5) The Lymph System plays a definite role in
the presence of cellulite, that ‘cottage cheese like’ dimpling, which is the bain of many women. Read More >
How have we been oblivious to the obvious?! We need more education about the amazing Lymph System and how to give it preventative care for good health all the days of our lives.
The Lymph Nodes
The Lymph System can be considered a very long string of pearls. Millions upon millions of nodes – some no bigger than a pinhead, others the size of a lima bean – guard the body against the intrusion of destructive substances.
You can actually feel some lymph nodes – on the sides of your neck, under your chin, under your arms, and where your legs meet your torso. It is actually a good sign when they are slightly swollen and tender. It means your lymph system is doing its job to collect toxins and harmful bacteria. As fluid moves through each of the nodes, your body has another opportunity to detoxify and kill pathogens.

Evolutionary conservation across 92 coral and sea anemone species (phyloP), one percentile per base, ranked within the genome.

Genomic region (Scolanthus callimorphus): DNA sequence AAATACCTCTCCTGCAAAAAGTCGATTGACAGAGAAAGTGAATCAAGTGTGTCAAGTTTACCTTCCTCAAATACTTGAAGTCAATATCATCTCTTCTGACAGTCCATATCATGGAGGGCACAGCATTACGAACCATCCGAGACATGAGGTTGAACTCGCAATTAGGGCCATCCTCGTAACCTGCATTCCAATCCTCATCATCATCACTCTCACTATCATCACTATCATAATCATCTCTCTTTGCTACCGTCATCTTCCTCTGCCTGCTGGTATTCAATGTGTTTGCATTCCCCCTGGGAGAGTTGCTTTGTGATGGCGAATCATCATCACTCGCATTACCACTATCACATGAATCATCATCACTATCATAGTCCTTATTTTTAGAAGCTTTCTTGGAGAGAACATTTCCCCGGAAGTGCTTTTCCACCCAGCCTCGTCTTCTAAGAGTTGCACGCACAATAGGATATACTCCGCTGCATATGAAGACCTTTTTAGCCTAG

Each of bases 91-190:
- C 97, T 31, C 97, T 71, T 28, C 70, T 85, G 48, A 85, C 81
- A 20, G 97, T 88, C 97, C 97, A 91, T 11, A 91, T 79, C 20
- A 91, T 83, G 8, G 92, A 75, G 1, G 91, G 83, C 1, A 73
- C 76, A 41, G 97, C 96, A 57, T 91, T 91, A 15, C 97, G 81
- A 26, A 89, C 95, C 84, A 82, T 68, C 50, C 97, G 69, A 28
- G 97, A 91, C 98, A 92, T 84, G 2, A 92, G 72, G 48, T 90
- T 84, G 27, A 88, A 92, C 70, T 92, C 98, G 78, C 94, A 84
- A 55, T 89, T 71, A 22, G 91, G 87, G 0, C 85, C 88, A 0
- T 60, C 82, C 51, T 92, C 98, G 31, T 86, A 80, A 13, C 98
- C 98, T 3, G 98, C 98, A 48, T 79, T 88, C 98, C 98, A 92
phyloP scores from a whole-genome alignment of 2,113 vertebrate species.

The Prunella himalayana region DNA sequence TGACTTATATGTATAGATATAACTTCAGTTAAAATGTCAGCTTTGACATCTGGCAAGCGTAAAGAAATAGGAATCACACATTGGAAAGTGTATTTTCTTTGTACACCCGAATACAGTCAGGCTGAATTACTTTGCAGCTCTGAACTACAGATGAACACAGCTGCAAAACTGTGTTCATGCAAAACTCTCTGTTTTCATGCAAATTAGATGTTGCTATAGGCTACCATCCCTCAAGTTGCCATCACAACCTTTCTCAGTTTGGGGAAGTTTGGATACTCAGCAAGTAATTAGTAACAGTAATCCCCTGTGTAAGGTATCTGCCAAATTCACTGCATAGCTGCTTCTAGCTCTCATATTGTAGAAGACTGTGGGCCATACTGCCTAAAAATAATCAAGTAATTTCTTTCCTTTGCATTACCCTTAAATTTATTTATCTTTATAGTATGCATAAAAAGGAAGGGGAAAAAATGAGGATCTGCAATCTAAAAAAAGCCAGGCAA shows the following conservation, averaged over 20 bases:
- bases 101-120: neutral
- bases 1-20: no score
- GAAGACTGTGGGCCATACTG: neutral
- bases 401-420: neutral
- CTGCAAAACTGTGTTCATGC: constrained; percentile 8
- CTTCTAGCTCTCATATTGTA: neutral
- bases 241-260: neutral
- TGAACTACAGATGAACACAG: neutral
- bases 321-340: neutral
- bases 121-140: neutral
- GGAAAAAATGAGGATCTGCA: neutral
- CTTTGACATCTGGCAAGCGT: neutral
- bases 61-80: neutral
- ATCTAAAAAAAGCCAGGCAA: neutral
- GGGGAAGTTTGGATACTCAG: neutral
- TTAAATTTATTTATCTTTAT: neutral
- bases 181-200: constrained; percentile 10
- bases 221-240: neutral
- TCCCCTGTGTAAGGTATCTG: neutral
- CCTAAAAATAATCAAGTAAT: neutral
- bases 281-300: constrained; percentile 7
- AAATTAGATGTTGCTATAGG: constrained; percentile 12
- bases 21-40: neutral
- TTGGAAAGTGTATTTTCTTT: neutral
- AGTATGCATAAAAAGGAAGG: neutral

How does lymph flow?
Most simply, the Lymph System depends on the effects smooth muscle contraction along the bones and gravity’s pull through body movement. In addition, there are little ‘backflow valves’ to preserve the lymph fluid’s forward motion.
The lymph nodes filter billions of cells that die off and form highly toxic substances in the process. Toxins are built up from the residue of the approximately 70 tons of food that we eat in a lifetime. There are pollutants and irritants in the environment, in cleaning products and cosmetics, and in all the other things we put in, on and around our bodies.